Resolving Disputes

Even if these clarifications become law, states' positions on their regulatory role for RRGs is likely to remain unchanged. They believe that subjecting RRGs to the oversight of multiple state agencies is not onerous and, thus, disagree with a key premise (i.e., lead state regulation) upon which the LRRA is based. Indeed, they view the LRRA as an encroachment on their jurisdiction since states historically have been free to regulate the business of insurance without interference from the federal government.

Given this philosophical position, when regulatory issues arise, nonchartering states are unlikely to defer to the chartering state, or any other state, that already has addressed the particular regulatory issue in question. Also, they are unlikely to defer to legal precedent where a regulatory issue has been resolved in favor of an RRG.

This situation calls for a mechanism that can provide for the efficient resolution of regulatory issues. The LRRA should be amended to create a presumption that the chartering state has the sole authority to determine whether an entity qualifies as a RRG. Unless a chartering state has been derelict in the regulation of RRGs, nonchartering states would not be permitted to encroach on its authority.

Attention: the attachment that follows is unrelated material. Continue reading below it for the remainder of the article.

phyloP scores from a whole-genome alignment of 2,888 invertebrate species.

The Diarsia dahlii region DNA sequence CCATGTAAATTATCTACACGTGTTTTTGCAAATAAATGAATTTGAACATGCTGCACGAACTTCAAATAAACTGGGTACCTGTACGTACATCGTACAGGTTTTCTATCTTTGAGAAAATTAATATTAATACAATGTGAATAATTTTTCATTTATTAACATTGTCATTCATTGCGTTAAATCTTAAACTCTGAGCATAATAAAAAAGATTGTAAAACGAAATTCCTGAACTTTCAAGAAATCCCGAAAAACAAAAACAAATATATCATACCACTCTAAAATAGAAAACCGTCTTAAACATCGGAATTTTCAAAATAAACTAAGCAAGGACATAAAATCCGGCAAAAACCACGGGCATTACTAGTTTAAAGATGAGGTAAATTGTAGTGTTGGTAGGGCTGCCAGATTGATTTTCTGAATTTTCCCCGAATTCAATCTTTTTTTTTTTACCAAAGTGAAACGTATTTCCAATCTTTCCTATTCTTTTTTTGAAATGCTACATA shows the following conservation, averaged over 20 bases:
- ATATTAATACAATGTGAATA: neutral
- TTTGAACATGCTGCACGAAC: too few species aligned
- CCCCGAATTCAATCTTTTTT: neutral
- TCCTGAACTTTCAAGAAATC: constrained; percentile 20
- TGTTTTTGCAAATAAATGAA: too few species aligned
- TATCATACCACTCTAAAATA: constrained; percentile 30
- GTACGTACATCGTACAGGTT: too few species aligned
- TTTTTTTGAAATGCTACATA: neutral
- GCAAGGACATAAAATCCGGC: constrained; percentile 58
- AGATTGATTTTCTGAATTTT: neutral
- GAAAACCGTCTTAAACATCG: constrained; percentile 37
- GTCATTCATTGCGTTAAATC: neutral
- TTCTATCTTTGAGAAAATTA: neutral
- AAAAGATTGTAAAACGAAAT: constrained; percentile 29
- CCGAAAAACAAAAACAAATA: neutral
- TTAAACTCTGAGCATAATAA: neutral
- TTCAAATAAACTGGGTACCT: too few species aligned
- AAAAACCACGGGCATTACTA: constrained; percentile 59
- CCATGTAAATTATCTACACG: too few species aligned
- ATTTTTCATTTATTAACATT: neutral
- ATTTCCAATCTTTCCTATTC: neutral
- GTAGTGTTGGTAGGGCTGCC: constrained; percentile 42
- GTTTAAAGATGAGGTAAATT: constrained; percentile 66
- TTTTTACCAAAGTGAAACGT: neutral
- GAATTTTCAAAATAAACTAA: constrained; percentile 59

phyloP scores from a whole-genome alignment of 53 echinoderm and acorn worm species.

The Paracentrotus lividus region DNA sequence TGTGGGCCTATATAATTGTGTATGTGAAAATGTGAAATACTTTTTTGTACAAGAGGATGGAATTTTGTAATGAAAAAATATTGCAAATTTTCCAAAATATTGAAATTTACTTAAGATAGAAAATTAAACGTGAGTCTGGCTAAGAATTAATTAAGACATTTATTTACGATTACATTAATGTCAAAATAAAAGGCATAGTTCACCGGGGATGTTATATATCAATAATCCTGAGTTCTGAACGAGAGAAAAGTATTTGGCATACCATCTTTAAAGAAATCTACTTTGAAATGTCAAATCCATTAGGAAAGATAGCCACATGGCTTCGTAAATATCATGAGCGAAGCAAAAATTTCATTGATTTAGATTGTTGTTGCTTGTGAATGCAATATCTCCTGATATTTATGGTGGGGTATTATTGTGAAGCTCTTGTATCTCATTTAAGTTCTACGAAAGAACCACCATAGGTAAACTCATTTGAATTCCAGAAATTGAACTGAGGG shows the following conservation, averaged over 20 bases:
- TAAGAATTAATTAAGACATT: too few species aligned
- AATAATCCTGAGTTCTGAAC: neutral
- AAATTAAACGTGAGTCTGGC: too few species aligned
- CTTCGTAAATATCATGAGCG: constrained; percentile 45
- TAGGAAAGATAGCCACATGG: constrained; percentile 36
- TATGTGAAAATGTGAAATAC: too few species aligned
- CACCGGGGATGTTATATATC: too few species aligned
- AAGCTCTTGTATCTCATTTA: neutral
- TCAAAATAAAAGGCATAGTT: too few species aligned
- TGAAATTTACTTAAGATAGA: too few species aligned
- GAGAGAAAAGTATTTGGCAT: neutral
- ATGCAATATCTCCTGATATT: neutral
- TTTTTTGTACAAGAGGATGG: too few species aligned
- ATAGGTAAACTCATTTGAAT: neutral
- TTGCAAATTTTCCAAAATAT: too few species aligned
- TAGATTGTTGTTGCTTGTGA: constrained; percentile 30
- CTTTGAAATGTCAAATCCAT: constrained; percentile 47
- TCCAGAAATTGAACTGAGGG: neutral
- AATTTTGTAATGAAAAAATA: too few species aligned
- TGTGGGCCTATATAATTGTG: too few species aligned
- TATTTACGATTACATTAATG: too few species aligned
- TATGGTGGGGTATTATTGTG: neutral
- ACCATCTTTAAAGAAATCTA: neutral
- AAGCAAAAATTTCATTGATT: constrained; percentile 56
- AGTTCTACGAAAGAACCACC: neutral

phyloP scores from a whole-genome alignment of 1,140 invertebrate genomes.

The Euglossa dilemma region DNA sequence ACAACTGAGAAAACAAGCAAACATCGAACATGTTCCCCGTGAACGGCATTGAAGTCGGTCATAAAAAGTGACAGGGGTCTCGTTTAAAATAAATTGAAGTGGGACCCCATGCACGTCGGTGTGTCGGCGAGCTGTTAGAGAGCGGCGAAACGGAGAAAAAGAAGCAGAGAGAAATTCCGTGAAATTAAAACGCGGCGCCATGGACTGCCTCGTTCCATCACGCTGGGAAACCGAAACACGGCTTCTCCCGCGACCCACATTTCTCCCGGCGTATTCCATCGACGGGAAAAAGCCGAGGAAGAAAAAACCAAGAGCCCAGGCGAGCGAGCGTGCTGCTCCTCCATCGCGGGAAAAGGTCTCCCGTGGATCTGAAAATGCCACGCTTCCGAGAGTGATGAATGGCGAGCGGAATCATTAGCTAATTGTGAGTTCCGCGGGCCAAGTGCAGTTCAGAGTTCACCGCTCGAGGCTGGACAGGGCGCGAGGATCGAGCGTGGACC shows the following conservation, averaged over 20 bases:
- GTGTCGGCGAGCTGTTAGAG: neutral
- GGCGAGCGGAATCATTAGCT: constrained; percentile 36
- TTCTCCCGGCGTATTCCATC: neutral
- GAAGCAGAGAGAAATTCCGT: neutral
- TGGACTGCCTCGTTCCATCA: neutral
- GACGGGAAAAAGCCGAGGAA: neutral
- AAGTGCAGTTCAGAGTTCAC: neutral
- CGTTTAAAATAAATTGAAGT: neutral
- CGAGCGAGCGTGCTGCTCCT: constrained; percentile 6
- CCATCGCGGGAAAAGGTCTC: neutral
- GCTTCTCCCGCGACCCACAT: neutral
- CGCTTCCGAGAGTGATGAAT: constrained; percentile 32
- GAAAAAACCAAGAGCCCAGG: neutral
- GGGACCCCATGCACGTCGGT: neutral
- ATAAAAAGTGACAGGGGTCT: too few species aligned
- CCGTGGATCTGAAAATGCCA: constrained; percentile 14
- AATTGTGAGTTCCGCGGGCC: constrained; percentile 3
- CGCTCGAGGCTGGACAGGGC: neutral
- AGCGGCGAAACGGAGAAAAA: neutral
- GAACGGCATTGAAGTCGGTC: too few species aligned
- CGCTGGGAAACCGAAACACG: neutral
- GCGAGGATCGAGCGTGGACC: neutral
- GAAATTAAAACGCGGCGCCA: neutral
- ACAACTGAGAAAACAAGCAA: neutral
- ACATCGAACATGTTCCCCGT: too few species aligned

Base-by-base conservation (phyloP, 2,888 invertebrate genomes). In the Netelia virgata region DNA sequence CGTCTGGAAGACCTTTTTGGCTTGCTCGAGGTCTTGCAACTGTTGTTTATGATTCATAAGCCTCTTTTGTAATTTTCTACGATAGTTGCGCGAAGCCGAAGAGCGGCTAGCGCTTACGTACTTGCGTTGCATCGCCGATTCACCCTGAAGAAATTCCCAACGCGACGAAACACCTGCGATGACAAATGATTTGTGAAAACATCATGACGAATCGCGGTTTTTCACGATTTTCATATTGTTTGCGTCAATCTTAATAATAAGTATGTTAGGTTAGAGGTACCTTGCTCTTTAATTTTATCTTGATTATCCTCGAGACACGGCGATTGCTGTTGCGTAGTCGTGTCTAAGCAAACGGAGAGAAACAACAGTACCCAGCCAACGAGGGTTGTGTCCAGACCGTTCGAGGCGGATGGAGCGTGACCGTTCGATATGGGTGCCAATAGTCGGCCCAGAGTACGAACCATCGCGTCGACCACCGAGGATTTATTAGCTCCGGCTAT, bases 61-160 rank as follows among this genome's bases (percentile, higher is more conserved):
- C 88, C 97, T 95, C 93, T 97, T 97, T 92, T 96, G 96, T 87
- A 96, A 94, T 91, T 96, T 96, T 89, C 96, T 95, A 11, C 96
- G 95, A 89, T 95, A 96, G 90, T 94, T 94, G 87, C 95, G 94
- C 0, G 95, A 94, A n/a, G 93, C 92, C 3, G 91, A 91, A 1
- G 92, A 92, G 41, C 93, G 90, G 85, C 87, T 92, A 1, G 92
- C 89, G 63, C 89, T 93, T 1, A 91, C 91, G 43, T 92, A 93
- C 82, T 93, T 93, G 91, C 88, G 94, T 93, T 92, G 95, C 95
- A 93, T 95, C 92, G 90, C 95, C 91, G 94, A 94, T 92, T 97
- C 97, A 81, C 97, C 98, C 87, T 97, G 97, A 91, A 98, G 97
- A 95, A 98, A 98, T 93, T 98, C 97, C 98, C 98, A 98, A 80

Furthermore, the judicial authority to resolve such issues should be vested in a single, federal court designated by the U.S. Congress. The decisions rendered by this court should be binding on a nationwide basis.

The importance of vesting authority in a single court is highlighted by the reluctance that has been displayed by the U.S. Supreme Court to hear RRG cases. Vesting authority in a single court would eliminate unnecessary, redundant regulation of RRGs.

Coverage Possibilities

Finally, it is imperative to reform the LRRA in light of current efforts by the National Risk Retention Association (NRRA) to expand the lines of coverage that may be underwritten by an RRG. Under the NRRA proposal, RRGs would be allowed to underwrite coverage for property exposures. RRGs would also be permitted to provide excess workers' compensation insurance coverage in those cases where a member self-insures its workers' compensation exposure.

In light of escalating in property insurance rates following September 11, members of both parties in the U.S. Congress seem to be receptive to the proposal.

This article is a summary of one that appeared in the August 2002 issue of the CPCU e Journal (www.cpcusociety.org).

William Warfel, Ph.D., CPCU, CLU, is professor of insurance and risk management at Indiana State University.
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Title Annotation:Liability Risk Retention Act of 1986 reform
Author:Warfel, William J.
Publication:Risk Management
Date:Feb 1, 2003
Words:1451